Americans have, for some time, supported the ability for gays to serve openly in the military, without the constraints of Don't Ask, Don't Tell-imposed secrecy. A new Pew survey confirms that this is still the case:
As the Pentagon prepares to release its highly anticipated survey of military personnel about the "Don't Ask, Don't Tell" policy, most Americans (58%) say they favor allowing homosexuals to serve openly in the armed forces. Fewer than half that number (27%) oppose allowing gays and lesbians to serve openly.
These opinions have changed little in recent years. Since 2005 - including three surveys this year - roughly 60% have consistently favored permitting homosexuals to serve openly in the military. There is greater support for permitting gays to serve openly today than there was in 1994, after President Clinton put in place the "Don't Ask, Don't Tell" policy. In July of that year, 52% said they favored allowing gays and lesbians to serve openly in the military while 45% said they opposed allowing this.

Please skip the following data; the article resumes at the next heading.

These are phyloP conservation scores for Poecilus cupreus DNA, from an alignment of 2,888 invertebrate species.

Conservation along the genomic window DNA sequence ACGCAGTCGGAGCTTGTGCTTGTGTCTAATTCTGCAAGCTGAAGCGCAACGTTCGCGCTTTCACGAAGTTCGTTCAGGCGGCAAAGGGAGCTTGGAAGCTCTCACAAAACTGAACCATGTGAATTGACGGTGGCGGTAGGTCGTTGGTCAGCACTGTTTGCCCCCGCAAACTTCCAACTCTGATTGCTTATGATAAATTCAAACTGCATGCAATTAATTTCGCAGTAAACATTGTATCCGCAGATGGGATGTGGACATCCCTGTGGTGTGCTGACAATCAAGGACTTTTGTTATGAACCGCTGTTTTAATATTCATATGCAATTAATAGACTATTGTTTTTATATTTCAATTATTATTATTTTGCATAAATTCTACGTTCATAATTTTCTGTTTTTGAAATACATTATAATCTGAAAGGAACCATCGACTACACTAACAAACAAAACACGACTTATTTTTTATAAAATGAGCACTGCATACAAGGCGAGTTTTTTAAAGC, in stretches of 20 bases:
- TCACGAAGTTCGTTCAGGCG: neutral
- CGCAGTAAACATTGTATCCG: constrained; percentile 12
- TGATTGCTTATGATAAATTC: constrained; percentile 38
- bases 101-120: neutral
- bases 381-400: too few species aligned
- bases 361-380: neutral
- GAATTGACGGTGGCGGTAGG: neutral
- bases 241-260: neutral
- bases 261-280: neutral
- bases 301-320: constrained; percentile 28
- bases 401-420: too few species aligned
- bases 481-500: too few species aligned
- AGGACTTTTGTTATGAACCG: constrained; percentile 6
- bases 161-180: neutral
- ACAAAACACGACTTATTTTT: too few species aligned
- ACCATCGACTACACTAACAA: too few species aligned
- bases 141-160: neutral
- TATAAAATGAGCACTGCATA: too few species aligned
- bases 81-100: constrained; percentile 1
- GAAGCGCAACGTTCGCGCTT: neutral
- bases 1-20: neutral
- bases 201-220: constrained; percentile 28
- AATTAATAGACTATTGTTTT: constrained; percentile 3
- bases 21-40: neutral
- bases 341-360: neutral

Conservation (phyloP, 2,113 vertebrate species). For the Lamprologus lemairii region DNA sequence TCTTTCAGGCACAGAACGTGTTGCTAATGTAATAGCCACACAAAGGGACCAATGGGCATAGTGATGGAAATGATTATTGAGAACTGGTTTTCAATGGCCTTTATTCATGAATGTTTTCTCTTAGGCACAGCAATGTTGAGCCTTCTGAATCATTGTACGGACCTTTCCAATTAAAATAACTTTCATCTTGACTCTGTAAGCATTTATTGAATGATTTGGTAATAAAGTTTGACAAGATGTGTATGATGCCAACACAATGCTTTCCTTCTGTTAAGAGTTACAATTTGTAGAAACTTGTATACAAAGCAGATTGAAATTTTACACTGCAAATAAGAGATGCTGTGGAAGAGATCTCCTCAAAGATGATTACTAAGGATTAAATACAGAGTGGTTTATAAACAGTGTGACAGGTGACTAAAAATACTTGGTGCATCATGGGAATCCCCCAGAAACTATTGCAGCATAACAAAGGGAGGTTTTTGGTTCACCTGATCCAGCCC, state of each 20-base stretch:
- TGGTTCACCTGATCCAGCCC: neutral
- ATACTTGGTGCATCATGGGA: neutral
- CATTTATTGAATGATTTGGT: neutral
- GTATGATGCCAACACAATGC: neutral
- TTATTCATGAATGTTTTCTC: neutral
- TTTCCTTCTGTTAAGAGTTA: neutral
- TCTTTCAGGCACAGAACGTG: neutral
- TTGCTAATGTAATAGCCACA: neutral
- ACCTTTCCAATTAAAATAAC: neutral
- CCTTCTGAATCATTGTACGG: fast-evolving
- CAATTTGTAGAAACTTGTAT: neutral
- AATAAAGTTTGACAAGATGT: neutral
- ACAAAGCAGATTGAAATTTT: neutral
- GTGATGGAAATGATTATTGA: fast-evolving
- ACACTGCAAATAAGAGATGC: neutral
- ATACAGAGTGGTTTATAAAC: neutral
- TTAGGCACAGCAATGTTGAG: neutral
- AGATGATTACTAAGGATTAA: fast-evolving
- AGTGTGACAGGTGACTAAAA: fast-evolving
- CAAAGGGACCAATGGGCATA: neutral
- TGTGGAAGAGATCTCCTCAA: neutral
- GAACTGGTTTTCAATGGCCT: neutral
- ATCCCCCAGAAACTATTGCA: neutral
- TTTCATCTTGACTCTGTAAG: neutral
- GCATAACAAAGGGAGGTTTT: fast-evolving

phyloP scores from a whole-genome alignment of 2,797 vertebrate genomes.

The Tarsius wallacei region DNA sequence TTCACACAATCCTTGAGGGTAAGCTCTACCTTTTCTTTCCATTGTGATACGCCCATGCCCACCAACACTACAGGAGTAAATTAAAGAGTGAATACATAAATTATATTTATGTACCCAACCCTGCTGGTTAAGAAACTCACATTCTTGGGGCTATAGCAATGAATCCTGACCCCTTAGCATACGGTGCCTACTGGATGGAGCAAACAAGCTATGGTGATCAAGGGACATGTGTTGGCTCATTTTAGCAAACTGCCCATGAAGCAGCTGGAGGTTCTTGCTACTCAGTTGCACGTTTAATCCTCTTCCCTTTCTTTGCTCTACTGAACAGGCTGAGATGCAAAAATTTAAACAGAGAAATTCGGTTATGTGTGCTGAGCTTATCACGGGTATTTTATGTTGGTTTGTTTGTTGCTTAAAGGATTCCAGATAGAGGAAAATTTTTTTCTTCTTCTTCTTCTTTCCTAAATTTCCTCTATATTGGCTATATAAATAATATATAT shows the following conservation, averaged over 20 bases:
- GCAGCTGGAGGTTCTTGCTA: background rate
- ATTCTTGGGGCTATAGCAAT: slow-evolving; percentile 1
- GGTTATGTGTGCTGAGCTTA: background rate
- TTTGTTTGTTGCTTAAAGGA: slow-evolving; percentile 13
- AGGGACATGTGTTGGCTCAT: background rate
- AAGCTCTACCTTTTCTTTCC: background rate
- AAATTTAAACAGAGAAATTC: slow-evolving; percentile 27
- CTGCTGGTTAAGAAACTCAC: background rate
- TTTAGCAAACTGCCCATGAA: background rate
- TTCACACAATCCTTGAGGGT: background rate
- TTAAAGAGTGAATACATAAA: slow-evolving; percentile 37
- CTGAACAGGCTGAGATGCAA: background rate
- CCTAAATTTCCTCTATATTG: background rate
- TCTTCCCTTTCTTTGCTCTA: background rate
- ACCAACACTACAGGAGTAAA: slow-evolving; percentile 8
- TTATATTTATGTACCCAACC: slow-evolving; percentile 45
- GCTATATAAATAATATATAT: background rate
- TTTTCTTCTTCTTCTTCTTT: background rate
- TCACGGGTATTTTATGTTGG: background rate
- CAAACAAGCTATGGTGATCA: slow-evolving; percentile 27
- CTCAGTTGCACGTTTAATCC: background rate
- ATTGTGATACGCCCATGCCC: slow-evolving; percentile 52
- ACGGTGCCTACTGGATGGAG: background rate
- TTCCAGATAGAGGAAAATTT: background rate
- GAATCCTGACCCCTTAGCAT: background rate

On Wednesday, the Pentagon's internal Don't Ask, Don't Tell review task force will release the findings of its study, delivering them to President Obama's desk. As The Washington Post has already reported, the review will find that ending DADT carries minimal risk to servicemembers and U.S. military campaigns.
The following day, Defense Secretary Robert Gates and Joint Chiefs Chairman Admiral Mike Mullen will appear before the Senate Armed Services Committee, once again making their case that the policy should be ended. The day after that, on Friday, the Joint Chiefs of Staff themselves will appear before the same committee.
It would be difficult for Congress to end DADT before next year. It's wrapped up in the Defense authorization bill, and Republican senators have said they want to be able to debate amendments unrelated to DADT. It doesn't look like there will be enough time to do that before the end of the year.
So, even with the momentum of the Pentagon's review, it looks like DADT may get kicked down the road, subject to the vagaries of the Congress's incoming members.